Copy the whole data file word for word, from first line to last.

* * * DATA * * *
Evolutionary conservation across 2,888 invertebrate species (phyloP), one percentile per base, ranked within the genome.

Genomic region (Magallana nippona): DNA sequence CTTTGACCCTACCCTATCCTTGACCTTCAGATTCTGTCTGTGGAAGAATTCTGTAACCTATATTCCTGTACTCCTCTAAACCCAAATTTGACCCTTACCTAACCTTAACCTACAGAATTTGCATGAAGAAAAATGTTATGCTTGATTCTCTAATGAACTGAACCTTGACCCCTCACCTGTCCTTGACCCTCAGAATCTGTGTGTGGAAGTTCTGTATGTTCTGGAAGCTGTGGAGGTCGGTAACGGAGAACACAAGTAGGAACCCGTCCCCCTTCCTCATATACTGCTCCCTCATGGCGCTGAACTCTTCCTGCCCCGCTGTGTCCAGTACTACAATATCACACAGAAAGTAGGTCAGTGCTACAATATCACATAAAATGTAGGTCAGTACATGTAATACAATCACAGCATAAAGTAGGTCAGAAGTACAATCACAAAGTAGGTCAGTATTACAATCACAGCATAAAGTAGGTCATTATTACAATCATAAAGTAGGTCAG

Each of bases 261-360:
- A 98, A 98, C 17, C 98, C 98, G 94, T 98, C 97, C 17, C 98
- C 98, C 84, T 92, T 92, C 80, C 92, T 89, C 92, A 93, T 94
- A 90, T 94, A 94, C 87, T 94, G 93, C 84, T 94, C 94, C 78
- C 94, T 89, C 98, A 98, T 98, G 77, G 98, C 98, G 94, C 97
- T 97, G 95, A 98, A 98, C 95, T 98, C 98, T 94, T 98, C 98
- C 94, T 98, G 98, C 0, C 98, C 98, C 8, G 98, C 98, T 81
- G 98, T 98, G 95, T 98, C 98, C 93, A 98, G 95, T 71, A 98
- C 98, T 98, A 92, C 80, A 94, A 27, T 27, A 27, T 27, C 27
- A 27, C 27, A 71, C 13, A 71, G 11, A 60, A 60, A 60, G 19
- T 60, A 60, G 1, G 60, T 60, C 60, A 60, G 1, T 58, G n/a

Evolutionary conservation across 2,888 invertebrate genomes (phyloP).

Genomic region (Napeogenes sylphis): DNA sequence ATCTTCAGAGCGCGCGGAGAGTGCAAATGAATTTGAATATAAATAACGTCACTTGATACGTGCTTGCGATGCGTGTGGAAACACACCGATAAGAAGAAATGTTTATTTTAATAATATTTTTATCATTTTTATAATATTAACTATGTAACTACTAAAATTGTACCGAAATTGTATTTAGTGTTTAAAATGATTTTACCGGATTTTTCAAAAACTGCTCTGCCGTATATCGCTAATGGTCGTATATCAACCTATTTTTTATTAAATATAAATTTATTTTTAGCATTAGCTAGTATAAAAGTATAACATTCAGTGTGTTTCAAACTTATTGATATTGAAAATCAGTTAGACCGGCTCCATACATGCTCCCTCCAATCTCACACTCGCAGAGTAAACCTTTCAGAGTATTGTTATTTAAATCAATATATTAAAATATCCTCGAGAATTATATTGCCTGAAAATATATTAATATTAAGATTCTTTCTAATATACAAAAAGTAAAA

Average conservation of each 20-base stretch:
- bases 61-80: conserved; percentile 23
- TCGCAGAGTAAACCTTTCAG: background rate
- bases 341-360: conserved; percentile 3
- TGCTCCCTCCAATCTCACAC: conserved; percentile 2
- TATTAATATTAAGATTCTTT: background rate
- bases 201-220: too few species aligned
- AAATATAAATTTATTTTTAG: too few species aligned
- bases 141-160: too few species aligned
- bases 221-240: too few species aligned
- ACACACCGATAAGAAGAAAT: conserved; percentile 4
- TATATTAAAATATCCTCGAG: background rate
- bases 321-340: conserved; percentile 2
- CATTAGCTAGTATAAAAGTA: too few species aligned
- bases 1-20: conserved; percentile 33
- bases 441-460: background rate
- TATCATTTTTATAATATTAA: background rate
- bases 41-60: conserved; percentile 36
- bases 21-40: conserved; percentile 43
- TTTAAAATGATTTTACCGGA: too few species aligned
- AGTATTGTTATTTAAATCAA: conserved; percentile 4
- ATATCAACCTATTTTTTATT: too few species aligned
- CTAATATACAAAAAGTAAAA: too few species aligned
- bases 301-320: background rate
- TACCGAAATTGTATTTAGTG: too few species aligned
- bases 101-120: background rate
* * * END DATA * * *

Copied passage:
Evolutionary conservation across 2,888 invertebrate species (phyloP), one percentile per base, ranked within the genome.

Genomic region (Magallana nippona): DNA sequence CTTTGACCCTACCCTATCCTTGACCTTCAGATTCTGTCTGTGGAAGAATTCTGTAACCTATATTCCTGTACTCCTCTAAACCCAAATTTGACCCTTACCTAACCTTAACCTACAGAATTTGCATGAAGAAAAATGTTATGCTTGATTCTCTAATGAACTGAACCTTGACCCCTCACCTGTCCTTGACCCTCAGAATCTGTGTGTGGAAGTTCTGTATGTTCTGGAAGCTGTGGAGGTCGGTAACGGAGAACACAAGTAGGAACCCGTCCCCCTTCCTCATATACTGCTCCCTCATGGCGCTGAACTCTTCCTGCCCCGCTGTGTCCAGTACTACAATATCACACAGAAAGTAGGTCAGTGCTACAATATCACATAAAATGTAGGTCAGTACATGTAATACAATCACAGCATAAAGTAGGTCAGAAGTACAATCACAAAGTAGGTCAGTATTACAATCACAGCATAAAGTAGGTCATTATTACAATCATAAAGTAGGTCAG

Each of bases 261-360:
- A 98, A 98, C 17, C 98, C 98, G 94, T 98, C 97, C 17, C 98
- C 98, C 84, T 92, T 92, C 80, C 92, T 89, C 92, A 93, T 94
- A 90, T 94, A 94, C 87, T 94, G 93, C 84, T 94, C 94, C 78
- C 94, T 89, C 98, A 98, T 98, G 77, G 98, C 98, G 94, C 97
- T 97, G 95, A 98, A 98, C 95, T 98, C 98, T 94, T 98, C 98
- C 94, T 98, G 98, C 0, C 98, C 98, C 8, G 98, C 98, T 81
- G 98, T 98, G 95, T 98, C 98, C 93, A 98, G 95, T 71, A 98
- C 98, T 98, A 92, C 80, A 94, A 27, T 27, A 27, T 27, C 27
- A 27, C 27, A 71, C 13, A 71, G 11, A 60, A 60, A 60, G 19
- T 60, A 60, G 1, G 60, T 60, C 60, A 60, G 1, T 58, G n/a

Evolutionary conservation across 2,888 invertebrate genomes (phyloP).

Genomic region (Napeogenes sylphis): DNA sequence ATCTTCAGAGCGCGCGGAGAGTGCAAATGAATTTGAATATAAATAACGTCACTTGATACGTGCTTGCGATGCGTGTGGAAACACACCGATAAGAAGAAATGTTTATTTTAATAATATTTTTATCATTTTTATAATATTAACTATGTAACTACTAAAATTGTACCGAAATTGTATTTAGTGTTTAAAATGATTTTACCGGATTTTTCAAAAACTGCTCTGCCGTATATCGCTAATGGTCGTATATCAACCTATTTTTTATTAAATATAAATTTATTTTTAGCATTAGCTAGTATAAAAGTATAACATTCAGTGTGTTTCAAACTTATTGATATTGAAAATCAGTTAGACCGGCTCCATACATGCTCCCTCCAATCTCACACTCGCAGAGTAAACCTTTCAGAGTATTGTTATTTAAATCAATATATTAAAATATCCTCGAGAATTATATTGCCTGAAAATATATTAATATTAAGATTCTTTCTAATATACAAAAAGTAAAA

Average conservation of each 20-base stretch:
- bases 61-80: conserved; percentile 23
- TCGCAGAGTAAACCTTTCAG: background rate
- bases 341-360: conserved; percentile 3
- TGCTCCCTCCAATCTCACAC: conserved; percentile 2
- TATTAATATTAAGATTCTTT: background rate
- bases 201-220: too few species aligned
- AAATATAAATTTATTTTTAG: too few species aligned
- bases 141-160: too few species aligned
- bases 221-240: too few species aligned
- ACACACCGATAAGAAGAAAT: conserved; percentile 4
- TATATTAAAATATCCTCGAG: background rate
- bases 321-340: conserved; percentile 2
- CATTAGCTAGTATAAAAGTA: too few species aligned
- bases 1-20: conserved; percentile 33
- bases 441-460: background rate
- TATCATTTTTATAATATTAA: background rate
- bases 41-60: conserved; percentile 36
- bases 21-40: conserved; percentile 43
- TTTAAAATGATTTTACCGGA: too few species aligned
- AGTATTGTTATTTAAATCAA: conserved; percentile 4
- ATATCAACCTATTTTTTATT: too few species aligned
- CTAATATACAAAAAGTAAAA: too few species aligned
- bases 301-320: background rate
- TACCGAAATTGTATTTAGTG: too few species aligned
- bases 101-120: background rate